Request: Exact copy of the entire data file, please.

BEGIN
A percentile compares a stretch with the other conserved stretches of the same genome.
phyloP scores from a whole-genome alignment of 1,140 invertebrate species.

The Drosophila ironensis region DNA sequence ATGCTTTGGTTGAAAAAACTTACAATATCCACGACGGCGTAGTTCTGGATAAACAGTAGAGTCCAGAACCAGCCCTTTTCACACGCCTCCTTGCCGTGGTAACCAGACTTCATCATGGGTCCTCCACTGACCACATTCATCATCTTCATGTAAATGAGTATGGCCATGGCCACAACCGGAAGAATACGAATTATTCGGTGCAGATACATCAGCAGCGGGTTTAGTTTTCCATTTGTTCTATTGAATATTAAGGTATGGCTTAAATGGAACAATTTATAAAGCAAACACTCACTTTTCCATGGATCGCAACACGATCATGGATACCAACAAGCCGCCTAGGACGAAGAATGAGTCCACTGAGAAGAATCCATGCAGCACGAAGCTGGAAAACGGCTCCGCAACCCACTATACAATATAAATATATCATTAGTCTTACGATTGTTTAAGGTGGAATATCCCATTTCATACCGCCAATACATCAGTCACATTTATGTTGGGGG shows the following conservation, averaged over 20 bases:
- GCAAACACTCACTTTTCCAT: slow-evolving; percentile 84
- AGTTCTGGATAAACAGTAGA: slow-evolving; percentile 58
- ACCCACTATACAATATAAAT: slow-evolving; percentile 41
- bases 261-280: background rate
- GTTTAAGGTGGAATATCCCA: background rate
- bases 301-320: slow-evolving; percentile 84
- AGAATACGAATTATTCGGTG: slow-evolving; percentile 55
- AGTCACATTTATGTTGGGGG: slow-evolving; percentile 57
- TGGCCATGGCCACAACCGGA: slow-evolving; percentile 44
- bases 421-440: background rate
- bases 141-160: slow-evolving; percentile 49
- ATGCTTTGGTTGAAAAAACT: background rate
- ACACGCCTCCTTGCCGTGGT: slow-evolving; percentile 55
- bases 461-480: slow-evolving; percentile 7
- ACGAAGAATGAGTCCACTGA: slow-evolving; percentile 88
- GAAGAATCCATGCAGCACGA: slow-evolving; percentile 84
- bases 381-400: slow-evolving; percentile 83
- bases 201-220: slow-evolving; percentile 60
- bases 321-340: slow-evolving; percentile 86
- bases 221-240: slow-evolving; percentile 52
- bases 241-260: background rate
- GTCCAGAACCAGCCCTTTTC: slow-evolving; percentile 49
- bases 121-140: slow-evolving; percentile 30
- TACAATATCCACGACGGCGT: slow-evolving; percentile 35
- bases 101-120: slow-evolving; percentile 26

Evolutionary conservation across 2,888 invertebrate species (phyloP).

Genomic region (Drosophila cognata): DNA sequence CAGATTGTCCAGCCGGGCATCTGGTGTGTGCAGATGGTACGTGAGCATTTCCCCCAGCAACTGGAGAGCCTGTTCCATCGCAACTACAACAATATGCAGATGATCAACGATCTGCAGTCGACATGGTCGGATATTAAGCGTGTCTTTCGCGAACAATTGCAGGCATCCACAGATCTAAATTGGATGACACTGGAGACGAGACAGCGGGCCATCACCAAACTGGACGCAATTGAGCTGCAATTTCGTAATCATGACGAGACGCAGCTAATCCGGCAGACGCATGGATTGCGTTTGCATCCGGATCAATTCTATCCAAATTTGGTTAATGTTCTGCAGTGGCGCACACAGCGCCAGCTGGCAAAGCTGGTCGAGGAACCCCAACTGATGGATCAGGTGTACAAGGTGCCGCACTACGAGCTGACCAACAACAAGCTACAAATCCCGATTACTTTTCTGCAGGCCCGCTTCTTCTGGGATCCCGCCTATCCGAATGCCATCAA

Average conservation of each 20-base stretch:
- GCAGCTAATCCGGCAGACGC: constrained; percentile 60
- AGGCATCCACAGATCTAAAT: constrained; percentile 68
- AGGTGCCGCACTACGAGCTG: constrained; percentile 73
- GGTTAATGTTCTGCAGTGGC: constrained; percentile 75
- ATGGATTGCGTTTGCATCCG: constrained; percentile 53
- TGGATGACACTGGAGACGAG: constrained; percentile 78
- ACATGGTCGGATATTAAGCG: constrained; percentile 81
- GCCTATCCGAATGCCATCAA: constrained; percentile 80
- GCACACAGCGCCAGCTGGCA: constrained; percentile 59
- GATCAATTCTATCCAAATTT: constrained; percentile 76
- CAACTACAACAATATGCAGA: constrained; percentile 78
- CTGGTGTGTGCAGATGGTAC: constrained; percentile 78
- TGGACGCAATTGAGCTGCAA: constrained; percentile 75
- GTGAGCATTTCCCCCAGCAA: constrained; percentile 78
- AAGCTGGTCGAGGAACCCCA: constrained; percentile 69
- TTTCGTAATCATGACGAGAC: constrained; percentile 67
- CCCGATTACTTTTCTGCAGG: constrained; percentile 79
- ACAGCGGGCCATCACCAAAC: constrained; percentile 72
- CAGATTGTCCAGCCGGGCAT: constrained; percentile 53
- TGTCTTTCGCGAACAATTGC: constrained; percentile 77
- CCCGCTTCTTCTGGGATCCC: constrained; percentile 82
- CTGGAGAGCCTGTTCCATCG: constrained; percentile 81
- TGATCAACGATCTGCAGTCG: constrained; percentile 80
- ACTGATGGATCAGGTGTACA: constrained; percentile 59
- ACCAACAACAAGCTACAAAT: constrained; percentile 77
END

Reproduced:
A percentile compares a stretch with the other conserved stretches of the same genome.
phyloP scores from a whole-genome alignment of 1,140 invertebrate species.

The Drosophila ironensis region DNA sequence ATGCTTTGGTTGAAAAAACTTACAATATCCACGACGGCGTAGTTCTGGATAAACAGTAGAGTCCAGAACCAGCCCTTTTCACACGCCTCCTTGCCGTGGTAACCAGACTTCATCATGGGTCCTCCACTGACCACATTCATCATCTTCATGTAAATGAGTATGGCCATGGCCACAACCGGAAGAATACGAATTATTCGGTGCAGATACATCAGCAGCGGGTTTAGTTTTCCATTTGTTCTATTGAATATTAAGGTATGGCTTAAATGGAACAATTTATAAAGCAAACACTCACTTTTCCATGGATCGCAACACGATCATGGATACCAACAAGCCGCCTAGGACGAAGAATGAGTCCACTGAGAAGAATCCATGCAGCACGAAGCTGGAAAACGGCTCCGCAACCCACTATACAATATAAATATATCATTAGTCTTACGATTGTTTAAGGTGGAATATCCCATTTCATACCGCCAATACATCAGTCACATTTATGTTGGGGG shows the following conservation, averaged over 20 bases:
- GCAAACACTCACTTTTCCAT: slow-evolving; percentile 84
- AGTTCTGGATAAACAGTAGA: slow-evolving; percentile 58
- ACCCACTATACAATATAAAT: slow-evolving; percentile 41
- bases 261-280: background rate
- GTTTAAGGTGGAATATCCCA: background rate
- bases 301-320: slow-evolving; percentile 84
- AGAATACGAATTATTCGGTG: slow-evolving; percentile 55
- AGTCACATTTATGTTGGGGG: slow-evolving; percentile 57
- TGGCCATGGCCACAACCGGA: slow-evolving; percentile 44
- bases 421-440: background rate
- bases 141-160: slow-evolving; percentile 49
- ATGCTTTGGTTGAAAAAACT: background rate
- ACACGCCTCCTTGCCGTGGT: slow-evolving; percentile 55
- bases 461-480: slow-evolving; percentile 7
- ACGAAGAATGAGTCCACTGA: slow-evolving; percentile 88
- GAAGAATCCATGCAGCACGA: slow-evolving; percentile 84
- bases 381-400: slow-evolving; percentile 83
- bases 201-220: slow-evolving; percentile 60
- bases 321-340: slow-evolving; percentile 86
- bases 221-240: slow-evolving; percentile 52
- bases 241-260: background rate
- GTCCAGAACCAGCCCTTTTC: slow-evolving; percentile 49
- bases 121-140: slow-evolving; percentile 30
- TACAATATCCACGACGGCGT: slow-evolving; percentile 35
- bases 101-120: slow-evolving; percentile 26

Evolutionary conservation across 2,888 invertebrate species (phyloP).

Genomic region (Drosophila cognata): DNA sequence CAGATTGTCCAGCCGGGCATCTGGTGTGTGCAGATGGTACGTGAGCATTTCCCCCAGCAACTGGAGAGCCTGTTCCATCGCAACTACAACAATATGCAGATGATCAACGATCTGCAGTCGACATGGTCGGATATTAAGCGTGTCTTTCGCGAACAATTGCAGGCATCCACAGATCTAAATTGGATGACACTGGAGACGAGACAGCGGGCCATCACCAAACTGGACGCAATTGAGCTGCAATTTCGTAATCATGACGAGACGCAGCTAATCCGGCAGACGCATGGATTGCGTTTGCATCCGGATCAATTCTATCCAAATTTGGTTAATGTTCTGCAGTGGCGCACACAGCGCCAGCTGGCAAAGCTGGTCGAGGAACCCCAACTGATGGATCAGGTGTACAAGGTGCCGCACTACGAGCTGACCAACAACAAGCTACAAATCCCGATTACTTTTCTGCAGGCCCGCTTCTTCTGGGATCCCGCCTATCCGAATGCCATCAA

Average conservation of each 20-base stretch:
- GCAGCTAATCCGGCAGACGC: constrained; percentile 60
- AGGCATCCACAGATCTAAAT: constrained; percentile 68
- AGGTGCCGCACTACGAGCTG: constrained; percentile 73
- GGTTAATGTTCTGCAGTGGC: constrained; percentile 75
- ATGGATTGCGTTTGCATCCG: constrained; percentile 53
- TGGATGACACTGGAGACGAG: constrained; percentile 78
- ACATGGTCGGATATTAAGCG: constrained; percentile 81
- GCCTATCCGAATGCCATCAA: constrained; percentile 80
- GCACACAGCGCCAGCTGGCA: constrained; percentile 59
- GATCAATTCTATCCAAATTT: constrained; percentile 76
- CAACTACAACAATATGCAGA: constrained; percentile 78
- CTGGTGTGTGCAGATGGTAC: constrained; percentile 78
- TGGACGCAATTGAGCTGCAA: constrained; percentile 75
- GTGAGCATTTCCCCCAGCAA: constrained; percentile 78
- AAGCTGGTCGAGGAACCCCA: constrained; percentile 69
- TTTCGTAATCATGACGAGAC: constrained; percentile 67
- CCCGATTACTTTTCTGCAGG: constrained; percentile 79
- ACAGCGGGCCATCACCAAAC: constrained; percentile 72
- CAGATTGTCCAGCCGGGCAT: constrained; percentile 53
- TGTCTTTCGCGAACAATTGC: constrained; percentile 77
- CCCGCTTCTTCTGGGATCCC: constrained; percentile 82
- CTGGAGAGCCTGTTCCATCG: constrained; percentile 81
- TGATCAACGATCTGCAGTCG: constrained; percentile 80
- ACTGATGGATCAGGTGTACA: constrained; percentile 59
- ACCAACAACAAGCTACAAAT: constrained; percentile 77